Speeding-related fatalities are on the rise nationally, especially for people walking and biking. A leading cause of death for people ages 1 to 44 is unintentional injuries sustained by motor vehicle crashes. Children, older adults, and communities of color face a disproportionate risk of injury and death on our streets. To fast-track equity related to safe streets for all Atlantans, we outlined safety as a core pillar in our 2017 policy platform in 2017.
A driver’s speed is a critical factor in determining the probability of a victim of a collision surviving. Changing how space on streets is allocated through street design is the single most effective way to make streets safer, but transportation projects take time to implement. Policy change can happen now.
Through Vision Zero, the international effort to eliminate all traffic fatalities and severe injuries due to traffic collisions, cities across the United States and the world are reducing speed limits in support of safer streets for all.
It's time to adopt lower speed limits in Atlanta.
Slower streets are safer and better for people.
The risk of death increases dramatically with each increase in speed:
People outside of cars are more vulnerable to severe or fatal injuries when a driver speeds. The rate of speed can impact a person driving's ability to react, and it’s common for people to drive over the speed limit by at least ten miles per hour. In addition to reduced reaction time, a driver’s range of visibility decreases as speed increases. Diminished reaction time makes it more difficult for them to see the areas surrounding the car or the street.
The City of Atlanta currently requires traffic speed studies before enacting adjustments to speed limits requested by neighborhoods. As our population continues to grow and more people seek alternatives to gridlocked conditions, the City should forgo that costly and time-consuming practice for a proven solution.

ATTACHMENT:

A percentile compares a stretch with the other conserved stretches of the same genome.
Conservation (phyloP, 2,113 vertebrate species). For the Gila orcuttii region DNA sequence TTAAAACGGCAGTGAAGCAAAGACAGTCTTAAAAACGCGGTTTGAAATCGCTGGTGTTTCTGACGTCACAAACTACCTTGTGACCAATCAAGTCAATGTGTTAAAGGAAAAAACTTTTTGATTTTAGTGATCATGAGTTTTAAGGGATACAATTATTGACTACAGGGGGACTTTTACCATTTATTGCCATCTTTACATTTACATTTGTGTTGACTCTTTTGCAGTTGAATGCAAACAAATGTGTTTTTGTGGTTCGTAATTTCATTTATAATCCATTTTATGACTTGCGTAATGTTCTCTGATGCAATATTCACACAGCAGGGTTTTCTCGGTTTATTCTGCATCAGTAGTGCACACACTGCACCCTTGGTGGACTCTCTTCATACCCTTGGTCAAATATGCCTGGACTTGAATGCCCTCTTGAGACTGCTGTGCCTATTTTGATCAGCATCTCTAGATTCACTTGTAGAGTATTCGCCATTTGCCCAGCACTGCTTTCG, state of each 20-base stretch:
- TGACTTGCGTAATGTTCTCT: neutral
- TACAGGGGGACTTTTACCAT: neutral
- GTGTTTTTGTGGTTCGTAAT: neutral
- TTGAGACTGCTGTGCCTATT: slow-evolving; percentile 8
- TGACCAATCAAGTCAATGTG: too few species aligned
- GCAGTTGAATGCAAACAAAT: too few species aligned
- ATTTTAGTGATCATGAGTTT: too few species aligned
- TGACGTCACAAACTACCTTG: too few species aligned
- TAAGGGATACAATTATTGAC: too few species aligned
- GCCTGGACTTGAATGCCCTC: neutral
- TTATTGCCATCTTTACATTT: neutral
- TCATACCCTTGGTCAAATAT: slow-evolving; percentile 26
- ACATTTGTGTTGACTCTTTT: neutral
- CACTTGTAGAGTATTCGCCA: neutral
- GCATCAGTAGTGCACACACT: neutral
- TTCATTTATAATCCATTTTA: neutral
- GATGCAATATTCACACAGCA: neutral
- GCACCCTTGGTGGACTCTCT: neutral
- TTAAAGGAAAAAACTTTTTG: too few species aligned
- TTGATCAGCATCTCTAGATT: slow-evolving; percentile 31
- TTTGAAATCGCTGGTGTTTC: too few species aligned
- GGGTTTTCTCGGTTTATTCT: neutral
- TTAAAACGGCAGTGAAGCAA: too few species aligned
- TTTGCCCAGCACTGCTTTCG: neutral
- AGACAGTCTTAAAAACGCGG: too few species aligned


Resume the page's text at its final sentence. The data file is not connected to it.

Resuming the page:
Reducing speed limits is an effective way to reduce speed.
Severe injuries and fatalities due to traffic collisions are preventable. Reducing the speed limit not only increases the likelihood of survival for a victim; it also has positive outcomes for communities. Safe streets give people more space to be active, resulting in healthier people in our community. Businesses also thrive as a benefit of reduced speeds. A slower speed limit provides people driving an opportunity to take in their surroundings and observe businesses they may overlook when they are driving at faster speeds.
By reducing the speed limit, top outlier speeds are reduced, allowing for more cars to get through at safe and consistent speeds. The difference between 25 mph versus 30 mph during a 5-mile drive is 2 minutes, but the increased risk of dying for people outside of cars is nearly double. For city streets, 25 mph allows vehicles to travel a more consistent speed with fewer stops and starts, smoothing traffic flow and ensuring safer access for all users of this public space.
Join us and our partners in calling on the City of Atlanta to reduce the speed limit on city streets to 25 mph.
|We'd like to thank our partners for their support of the Safe Speed Limits campaign.|